Thursday, January 12, 2012
An effort to upgrade the pool at
Claudius Crozet Park
to a year-round facility took a major step forward Wednesday after the Albemarle Board of Supervisors voted to reallocate $200,000 in capital funding towards improvements at the park.
The investment, which will allow Crozet Park to allocate other funds it has raised towards a pool enclosure, had supervisors asking whether a similar proposal from the
Fairview Swim and Tennis Club
should also get support.
“The number one priority of Crozet Park has been an aquatics and recreation center, and they have been fundraising towards this effort since 2004,” said Bob Crickenberger, the county’s director of parks and recreation.
Claudius Crozet Park is owned by a nonprofit organization. The county has spent nearly $1 million on capital improvements at the park since 1997 and is responsible for routine maintenance.
Crozet Park’s directors
unsuccessfully approached the county in 2008 seeking funding for an inflatable pool enclosure
“We took away from the staff recommendation, when we were turned down, to form a partnership with the [Piedmont Family] YMCA and to come back to the board and ask for some help down the road,” said Heidi Sonen, a member of the Claudius Crozet Park’s board of directors.
Park directors came up with a second proposal to request that $200,000 originally designated for tennis courts, trails and basketball courts be transferred instead towards renovations of the park’s recreation center building. The balance of about $400,000 for capital improvements
has been raised from the community.
The fund transfer was supported by members of the Star Swimming organization, a group that supports aquatic athletics at the private Fairview Swim Club off of Rio Road.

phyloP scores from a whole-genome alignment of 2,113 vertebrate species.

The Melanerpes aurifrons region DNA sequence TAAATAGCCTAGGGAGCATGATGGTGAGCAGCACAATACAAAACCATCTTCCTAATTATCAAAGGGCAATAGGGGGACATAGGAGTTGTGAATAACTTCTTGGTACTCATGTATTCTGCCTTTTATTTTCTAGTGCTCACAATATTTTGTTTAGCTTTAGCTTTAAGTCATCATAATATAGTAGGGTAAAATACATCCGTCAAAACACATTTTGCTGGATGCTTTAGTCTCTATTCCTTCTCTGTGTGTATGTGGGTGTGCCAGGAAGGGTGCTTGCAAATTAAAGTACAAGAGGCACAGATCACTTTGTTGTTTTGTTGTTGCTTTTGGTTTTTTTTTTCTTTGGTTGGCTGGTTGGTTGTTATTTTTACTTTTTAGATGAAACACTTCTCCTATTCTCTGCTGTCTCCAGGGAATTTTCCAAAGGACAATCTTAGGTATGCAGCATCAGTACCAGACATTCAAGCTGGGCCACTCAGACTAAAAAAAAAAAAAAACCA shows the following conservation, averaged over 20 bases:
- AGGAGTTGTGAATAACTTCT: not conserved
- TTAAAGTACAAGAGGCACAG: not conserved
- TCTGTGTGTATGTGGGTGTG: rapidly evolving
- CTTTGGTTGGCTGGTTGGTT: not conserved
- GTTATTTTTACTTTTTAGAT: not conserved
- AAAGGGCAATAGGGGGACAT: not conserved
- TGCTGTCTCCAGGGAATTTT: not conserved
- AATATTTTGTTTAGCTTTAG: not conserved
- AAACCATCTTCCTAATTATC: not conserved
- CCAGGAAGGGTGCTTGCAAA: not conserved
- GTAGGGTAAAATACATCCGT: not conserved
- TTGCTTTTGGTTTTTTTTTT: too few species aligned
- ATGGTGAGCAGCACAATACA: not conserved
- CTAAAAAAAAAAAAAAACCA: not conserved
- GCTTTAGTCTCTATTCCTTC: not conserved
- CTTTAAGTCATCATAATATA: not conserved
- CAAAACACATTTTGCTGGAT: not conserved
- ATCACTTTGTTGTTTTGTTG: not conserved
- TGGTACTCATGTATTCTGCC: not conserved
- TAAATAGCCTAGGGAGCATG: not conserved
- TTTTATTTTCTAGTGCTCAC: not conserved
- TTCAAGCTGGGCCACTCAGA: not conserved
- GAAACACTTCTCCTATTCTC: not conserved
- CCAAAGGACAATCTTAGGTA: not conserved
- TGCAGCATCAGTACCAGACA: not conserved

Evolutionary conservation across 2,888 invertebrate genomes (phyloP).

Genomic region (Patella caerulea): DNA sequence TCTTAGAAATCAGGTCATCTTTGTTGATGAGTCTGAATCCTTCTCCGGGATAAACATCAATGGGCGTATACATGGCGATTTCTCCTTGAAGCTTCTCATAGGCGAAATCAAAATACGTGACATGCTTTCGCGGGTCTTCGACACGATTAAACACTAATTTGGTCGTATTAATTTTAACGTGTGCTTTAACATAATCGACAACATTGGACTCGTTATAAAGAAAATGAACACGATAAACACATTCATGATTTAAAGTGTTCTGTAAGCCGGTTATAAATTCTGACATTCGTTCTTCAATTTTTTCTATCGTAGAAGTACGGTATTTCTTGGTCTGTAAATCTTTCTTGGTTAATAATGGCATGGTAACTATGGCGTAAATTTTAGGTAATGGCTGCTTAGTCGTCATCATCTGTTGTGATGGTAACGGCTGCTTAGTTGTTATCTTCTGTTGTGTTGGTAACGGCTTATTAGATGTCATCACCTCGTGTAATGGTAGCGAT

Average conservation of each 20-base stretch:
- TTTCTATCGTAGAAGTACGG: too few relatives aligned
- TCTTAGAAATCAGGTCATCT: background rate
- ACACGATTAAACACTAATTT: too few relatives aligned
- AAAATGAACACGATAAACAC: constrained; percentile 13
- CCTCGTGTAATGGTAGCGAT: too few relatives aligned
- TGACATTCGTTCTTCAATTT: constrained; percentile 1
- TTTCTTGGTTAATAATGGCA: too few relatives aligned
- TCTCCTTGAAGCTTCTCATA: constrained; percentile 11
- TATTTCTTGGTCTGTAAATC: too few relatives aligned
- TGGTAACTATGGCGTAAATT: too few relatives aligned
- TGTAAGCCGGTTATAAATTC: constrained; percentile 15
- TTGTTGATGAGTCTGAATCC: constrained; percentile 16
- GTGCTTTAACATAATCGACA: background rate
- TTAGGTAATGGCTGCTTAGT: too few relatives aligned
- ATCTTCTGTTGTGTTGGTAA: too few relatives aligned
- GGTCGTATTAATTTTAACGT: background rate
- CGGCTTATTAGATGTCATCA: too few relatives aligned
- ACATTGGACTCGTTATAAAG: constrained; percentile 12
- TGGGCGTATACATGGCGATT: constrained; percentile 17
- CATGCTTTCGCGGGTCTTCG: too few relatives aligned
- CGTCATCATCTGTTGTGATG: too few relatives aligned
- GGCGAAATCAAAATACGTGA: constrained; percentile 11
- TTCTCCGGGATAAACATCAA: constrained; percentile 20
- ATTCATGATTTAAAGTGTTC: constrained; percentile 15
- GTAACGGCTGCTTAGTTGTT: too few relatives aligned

supervisors denied that group’s request for a $500,000 dome for Fairview’s outdoor pool
“I’m encouraged to see the board vote to build an enclosure like the one we would like to have at Fairview,” said John McHugh of Star Swimming. “However to fully support the needs of the county, this board needs to reconsider the funding of Star Swimming’s proposal.”
Supervisor Ann H. Mallek, who met with county staff and park directors to negotiate the Crozet Park deal, pointed out to McHugh that county money would upgrade support buildings to serve the pool, and not go towards the dome itself.
“Money for the pool was raised separately,” Mallek said.
Dennis S. Rooker
said the Crozet Park proposal differed from Star Swimming’s because the county has a long-standing relationship with the Crozet facility, and because the money had already been allocated to the park.
“This appears to me to be an opportunity to multiply the effect of that money by more than three times,” Rooker said.
In his staff presentation, Crickenberger said the proposal had not been vetted by a technical review committee that examines all capital projects.
That, in conjunction with a memorandum of understanding that had been revised shortly before the meeting, prompted Supervisor
Kenneth C. Boyd
to question why the item was before the board.
“This has sort of skipped every procedure that we would normally hold people too,” Boyd said. “It looks like the staff and the chair have been negotiating a contract with Crozet Park without the direction of this entire board, and that’s what bothers me.”
Mallek defended her involvement.
“My whole goal has been to try to find something that was agreeable,” Mallek said.
Boyd eventually agreed to support the project.
“I’m doing so predicated on the fact that I’m going to challenge my colleagues to do this in other areas of this county,” Boyd said.
Sonen said the Crozet Park example can serve as a model for other groups seeking to increase the availability of year-round swimming lanes.
“We took a different approach than [Star Swimming] did because we thought we should just raise the money for the dome,” Sonen said.
Supervisors’ approval was contingent on the county and the park signing a memorandum of understanding that governs how the center will be operated and how trails and athletic courts will be funded instead.
Operating costs at the pool will be paid for in part through fees that will be collected by the
Piedmont Family YMCA
Albemarle previously agreed to contribute $1.25 million towards the new YMCA aquatics facility in Charlottesville. However, that project is on hold pending the Virginia Supreme Court’s consideration of a lawsuit by other for-profit fitness facilities challenging the city action that would allow the long-term lease of space in